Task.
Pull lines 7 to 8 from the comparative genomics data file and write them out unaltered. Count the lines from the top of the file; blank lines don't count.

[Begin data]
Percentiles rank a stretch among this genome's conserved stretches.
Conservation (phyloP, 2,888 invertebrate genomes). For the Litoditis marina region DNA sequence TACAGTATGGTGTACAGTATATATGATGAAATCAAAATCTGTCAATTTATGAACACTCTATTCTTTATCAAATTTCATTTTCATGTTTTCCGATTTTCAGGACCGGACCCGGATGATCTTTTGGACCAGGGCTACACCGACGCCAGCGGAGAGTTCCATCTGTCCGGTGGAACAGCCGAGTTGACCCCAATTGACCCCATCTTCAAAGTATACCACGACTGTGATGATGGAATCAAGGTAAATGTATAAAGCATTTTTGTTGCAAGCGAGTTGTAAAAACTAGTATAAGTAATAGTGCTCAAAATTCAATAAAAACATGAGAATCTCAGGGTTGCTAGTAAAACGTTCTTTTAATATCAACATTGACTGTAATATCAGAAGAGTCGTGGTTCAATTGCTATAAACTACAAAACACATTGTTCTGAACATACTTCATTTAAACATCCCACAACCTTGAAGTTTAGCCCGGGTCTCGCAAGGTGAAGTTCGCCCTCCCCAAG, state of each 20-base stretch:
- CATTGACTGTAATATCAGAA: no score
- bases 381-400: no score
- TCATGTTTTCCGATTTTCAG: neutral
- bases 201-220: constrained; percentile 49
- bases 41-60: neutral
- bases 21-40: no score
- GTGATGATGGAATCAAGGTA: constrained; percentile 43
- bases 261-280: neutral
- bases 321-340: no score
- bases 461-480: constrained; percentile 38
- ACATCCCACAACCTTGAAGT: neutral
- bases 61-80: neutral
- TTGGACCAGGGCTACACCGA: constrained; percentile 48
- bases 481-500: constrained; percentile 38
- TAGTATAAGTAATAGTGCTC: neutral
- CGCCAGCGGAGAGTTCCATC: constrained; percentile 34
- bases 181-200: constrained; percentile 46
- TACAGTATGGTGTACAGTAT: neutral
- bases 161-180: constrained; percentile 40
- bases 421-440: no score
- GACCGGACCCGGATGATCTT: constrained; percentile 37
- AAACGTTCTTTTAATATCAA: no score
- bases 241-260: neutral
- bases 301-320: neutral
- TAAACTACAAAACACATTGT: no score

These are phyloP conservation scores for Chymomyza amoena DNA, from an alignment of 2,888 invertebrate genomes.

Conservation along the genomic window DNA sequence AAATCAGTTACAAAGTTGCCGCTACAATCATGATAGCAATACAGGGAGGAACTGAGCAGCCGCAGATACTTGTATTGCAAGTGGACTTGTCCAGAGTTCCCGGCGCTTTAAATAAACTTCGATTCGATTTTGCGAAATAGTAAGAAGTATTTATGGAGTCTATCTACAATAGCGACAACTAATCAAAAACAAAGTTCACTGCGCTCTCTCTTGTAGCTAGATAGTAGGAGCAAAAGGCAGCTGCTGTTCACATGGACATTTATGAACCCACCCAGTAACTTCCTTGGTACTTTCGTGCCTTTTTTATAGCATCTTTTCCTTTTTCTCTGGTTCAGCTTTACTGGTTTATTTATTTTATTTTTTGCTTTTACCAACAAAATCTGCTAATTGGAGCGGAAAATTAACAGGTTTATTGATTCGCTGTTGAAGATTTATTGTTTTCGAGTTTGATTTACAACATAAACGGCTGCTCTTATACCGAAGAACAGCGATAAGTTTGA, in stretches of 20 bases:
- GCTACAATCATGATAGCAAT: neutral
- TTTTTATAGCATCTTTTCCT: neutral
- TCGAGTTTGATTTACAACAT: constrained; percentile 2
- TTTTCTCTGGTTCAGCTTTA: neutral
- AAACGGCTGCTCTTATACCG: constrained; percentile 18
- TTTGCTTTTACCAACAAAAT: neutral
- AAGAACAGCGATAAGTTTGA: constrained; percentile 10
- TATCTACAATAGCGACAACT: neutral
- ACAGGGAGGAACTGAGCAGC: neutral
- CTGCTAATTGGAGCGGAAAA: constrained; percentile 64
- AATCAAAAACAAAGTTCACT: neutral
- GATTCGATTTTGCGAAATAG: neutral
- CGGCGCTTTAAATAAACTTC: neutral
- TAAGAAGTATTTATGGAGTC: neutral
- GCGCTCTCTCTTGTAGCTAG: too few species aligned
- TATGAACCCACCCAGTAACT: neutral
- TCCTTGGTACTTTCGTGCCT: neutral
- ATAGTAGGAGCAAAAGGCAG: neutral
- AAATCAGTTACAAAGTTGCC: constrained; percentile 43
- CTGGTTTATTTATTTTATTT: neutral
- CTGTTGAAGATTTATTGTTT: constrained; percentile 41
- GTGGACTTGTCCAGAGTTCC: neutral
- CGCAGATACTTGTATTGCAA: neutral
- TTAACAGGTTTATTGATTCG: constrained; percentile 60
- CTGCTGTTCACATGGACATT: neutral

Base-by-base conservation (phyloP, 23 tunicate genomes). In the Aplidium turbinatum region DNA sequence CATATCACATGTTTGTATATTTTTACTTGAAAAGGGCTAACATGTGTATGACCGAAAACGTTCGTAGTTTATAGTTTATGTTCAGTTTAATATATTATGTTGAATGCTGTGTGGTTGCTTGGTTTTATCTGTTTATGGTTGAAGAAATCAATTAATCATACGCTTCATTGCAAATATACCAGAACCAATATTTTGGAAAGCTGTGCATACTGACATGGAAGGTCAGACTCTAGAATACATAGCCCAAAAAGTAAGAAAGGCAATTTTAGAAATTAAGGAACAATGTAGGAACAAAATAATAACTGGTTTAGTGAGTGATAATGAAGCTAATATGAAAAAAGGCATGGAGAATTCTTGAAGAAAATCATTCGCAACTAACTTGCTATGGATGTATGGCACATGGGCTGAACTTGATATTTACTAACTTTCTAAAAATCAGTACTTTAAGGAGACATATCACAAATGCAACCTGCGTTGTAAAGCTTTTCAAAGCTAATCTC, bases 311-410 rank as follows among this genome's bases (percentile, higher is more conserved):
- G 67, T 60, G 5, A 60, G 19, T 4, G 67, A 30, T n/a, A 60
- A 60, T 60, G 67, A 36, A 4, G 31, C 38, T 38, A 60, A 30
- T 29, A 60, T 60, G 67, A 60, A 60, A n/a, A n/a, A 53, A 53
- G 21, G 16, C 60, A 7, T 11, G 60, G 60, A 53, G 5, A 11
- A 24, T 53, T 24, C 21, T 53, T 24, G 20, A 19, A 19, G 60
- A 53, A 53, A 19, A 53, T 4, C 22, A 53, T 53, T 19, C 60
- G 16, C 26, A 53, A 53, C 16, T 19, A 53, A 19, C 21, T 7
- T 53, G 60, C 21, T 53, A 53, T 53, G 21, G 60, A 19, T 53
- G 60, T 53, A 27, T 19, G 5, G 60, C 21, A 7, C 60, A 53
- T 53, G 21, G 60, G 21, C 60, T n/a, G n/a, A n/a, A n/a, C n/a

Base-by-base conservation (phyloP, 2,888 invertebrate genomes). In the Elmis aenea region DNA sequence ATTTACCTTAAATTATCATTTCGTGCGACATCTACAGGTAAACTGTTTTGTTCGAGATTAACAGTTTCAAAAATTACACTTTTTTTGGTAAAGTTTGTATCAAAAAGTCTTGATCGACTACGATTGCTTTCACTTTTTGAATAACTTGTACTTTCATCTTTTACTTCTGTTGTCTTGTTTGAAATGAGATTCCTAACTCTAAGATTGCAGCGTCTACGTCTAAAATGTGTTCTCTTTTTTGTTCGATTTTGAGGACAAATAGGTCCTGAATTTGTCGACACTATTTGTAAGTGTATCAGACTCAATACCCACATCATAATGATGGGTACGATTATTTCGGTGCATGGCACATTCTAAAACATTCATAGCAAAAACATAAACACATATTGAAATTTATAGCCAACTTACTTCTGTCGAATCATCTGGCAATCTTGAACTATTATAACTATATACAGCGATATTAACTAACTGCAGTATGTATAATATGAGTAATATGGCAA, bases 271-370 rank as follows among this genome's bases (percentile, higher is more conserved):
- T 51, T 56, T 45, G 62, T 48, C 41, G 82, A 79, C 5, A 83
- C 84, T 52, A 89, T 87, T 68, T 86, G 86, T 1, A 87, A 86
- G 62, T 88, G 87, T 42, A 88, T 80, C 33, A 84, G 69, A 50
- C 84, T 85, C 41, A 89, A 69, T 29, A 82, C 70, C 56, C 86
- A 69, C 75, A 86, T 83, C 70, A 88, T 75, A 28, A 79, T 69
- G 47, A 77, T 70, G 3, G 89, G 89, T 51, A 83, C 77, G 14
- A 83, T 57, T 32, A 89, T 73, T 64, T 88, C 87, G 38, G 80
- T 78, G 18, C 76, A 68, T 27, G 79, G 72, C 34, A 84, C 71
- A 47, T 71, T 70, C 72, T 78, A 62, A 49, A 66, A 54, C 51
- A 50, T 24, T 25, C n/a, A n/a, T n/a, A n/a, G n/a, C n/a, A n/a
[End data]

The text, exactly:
- bases 41-60: neutral
- bases 21-40: no score